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Should the Haunt setup be put to bed then indeed such a response would be appropriate.

I would extend it to ensure that the repository should be fully archived on Archive.org (perhaps both as a tar as well as an operable GitLab site).

For example, this is insufficient - as they do not provide content:

https://web.archive.org/web/2/https://gitlab.com/dustyweb/activitypub.rocks/-/blob/master/guix.scm
https://web.archive.org/web/2/https://gitlab.com/dustyweb/activitypub.rocks/-/issues/13

For a technology purporting to be of significant it feels like a major archival oversight.

Anybody got an account to do this?

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Another related question: We have this vibrant community here. It would be kind of cool, if one could include a “component” that displays recent posts on SocialHub.

Somebody with Discourse experience will probably know if such a component exists.

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Actually it’s pretty easy with Discourse to provide a list of topics on a static site, or comments associated to a static page.

Another cool thing is that with Published Pages, we can host markdown-based pages here that can be edited by the community and have them at a stable URL like this one: https://socialhub.activitypub.rocks/pub/fediverse-enhancement-proposals#index

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I’ve played around with astro - starlight a bit. I don’t think it can be used for technical documentation without investing a lot of energy. I could neither figure out how to highlight lines of code or insert a “copy to clipboard” button. The instructions, I found only, all involved writing JavaScript and I wasn’t able to get it working (spending a limited amount of time).

However, I think the MDX format is what one wants here. From @how 's first link:

<script src="http://URL/javascripts/embed-topics.js"></script>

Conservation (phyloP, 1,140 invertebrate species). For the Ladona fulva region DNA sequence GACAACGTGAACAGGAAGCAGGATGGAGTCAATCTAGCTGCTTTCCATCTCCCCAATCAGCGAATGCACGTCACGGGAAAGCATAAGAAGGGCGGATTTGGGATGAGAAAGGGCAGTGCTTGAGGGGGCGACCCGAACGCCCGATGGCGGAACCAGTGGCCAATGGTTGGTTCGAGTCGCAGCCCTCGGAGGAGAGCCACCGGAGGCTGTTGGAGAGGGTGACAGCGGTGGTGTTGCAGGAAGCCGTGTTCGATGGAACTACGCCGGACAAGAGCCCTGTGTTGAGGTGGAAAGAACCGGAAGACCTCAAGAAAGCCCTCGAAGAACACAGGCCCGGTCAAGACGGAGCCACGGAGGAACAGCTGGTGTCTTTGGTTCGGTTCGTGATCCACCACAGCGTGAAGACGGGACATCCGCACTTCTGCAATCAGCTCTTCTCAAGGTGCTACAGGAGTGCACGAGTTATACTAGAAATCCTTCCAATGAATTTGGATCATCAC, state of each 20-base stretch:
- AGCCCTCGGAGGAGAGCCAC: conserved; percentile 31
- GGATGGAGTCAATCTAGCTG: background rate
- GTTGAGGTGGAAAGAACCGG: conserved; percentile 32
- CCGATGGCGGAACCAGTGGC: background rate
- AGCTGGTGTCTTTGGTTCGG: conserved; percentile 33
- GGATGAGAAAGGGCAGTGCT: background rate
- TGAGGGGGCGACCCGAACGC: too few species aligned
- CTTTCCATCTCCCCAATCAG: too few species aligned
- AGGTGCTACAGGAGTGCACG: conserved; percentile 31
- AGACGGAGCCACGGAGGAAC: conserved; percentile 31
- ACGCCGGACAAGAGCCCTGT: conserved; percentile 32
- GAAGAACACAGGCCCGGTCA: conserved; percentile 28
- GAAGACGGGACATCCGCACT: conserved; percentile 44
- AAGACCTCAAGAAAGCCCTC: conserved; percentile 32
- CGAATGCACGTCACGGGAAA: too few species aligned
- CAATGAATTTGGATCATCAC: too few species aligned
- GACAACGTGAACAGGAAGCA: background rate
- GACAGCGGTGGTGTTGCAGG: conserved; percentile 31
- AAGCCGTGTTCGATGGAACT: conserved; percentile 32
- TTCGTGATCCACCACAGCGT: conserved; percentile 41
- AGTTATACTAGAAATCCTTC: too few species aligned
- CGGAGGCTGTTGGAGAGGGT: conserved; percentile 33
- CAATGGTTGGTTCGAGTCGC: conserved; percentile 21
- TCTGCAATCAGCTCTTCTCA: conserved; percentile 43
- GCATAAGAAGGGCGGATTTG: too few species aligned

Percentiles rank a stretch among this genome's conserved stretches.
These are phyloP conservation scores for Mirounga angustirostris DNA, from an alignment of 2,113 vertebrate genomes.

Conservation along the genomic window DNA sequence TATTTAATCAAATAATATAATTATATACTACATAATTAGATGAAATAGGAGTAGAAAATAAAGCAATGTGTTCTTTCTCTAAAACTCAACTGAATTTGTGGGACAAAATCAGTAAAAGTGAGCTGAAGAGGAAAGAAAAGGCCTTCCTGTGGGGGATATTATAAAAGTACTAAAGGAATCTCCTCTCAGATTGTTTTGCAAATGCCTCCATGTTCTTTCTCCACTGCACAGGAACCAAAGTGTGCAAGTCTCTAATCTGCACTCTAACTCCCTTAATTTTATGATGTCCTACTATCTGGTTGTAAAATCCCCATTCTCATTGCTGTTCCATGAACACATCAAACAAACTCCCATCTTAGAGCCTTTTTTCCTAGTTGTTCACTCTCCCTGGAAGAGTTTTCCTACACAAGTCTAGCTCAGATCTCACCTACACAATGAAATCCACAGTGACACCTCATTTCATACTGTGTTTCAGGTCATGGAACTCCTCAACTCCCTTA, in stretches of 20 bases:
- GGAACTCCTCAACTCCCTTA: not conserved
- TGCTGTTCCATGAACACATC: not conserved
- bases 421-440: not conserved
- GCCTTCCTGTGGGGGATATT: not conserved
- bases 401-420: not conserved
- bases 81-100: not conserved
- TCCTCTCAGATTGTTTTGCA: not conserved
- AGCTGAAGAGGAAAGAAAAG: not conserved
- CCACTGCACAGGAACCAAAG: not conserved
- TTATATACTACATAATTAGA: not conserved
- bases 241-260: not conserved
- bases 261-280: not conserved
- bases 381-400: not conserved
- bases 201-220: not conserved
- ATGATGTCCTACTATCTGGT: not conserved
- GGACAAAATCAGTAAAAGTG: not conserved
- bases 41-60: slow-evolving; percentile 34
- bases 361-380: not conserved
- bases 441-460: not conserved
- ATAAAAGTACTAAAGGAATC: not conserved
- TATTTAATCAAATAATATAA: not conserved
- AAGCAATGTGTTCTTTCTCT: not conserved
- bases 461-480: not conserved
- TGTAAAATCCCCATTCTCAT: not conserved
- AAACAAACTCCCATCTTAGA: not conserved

<d-topics-list discourse-url="URL" category="1234" per-page="5"></d-topics-list>

This sounds like something that can be turned into an MDX component. I expect similarly a Fediverse integration for Static Sites to come in the form of components.

I think my desire to have this type of integration pretty much forces tools from the JavaScript ecosystem on us. I don’t think using a tool that limits us to be able to do portal well instead of publishing technical documentation is a bad choice.

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I must say I would certainly prefer something minimalist that does not require JavaScript (i.e., degrades gracefully) and is mostly pre-built at compile time. We can also envision using API calls to Discourse and Codeberg to make things easier.

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There’s ready-made integrations for the code blocks with some of the functionality you mention. Used for instance on Astro’s docs, see example.

As mentioned this is taken care of in Astra. It does stuff compile-time and generates static output that is published to the site. You can try disabling JS of astro.build or stellar website and it doesn’t degrade. I added “works without JS” to requirements in the wiki.

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I do not consider that to satisfy my requirement 3.:

This does not mean that we should not use Astro as a solution, but we should be aware of its limitations. It’s not something that makes building technical documentation painless. Fortunately, we do not want to write technical documentation.

For multiple low-key edition of static pages, I’d really recommend using Discourse’s Published Pages:

  1. Create a ‘web editors’ group
  2. Create a dedicated category for the official site with create-reply-see permissions to the web editors, reply permissions to trusted people, and read-only to everyone else (only the first post makes it to the ‘published page’)
  3. Make the first post (page) a wiki so that everyone in the community can amend the page, or moderate edition like: quote the first post and reply with suggested changes.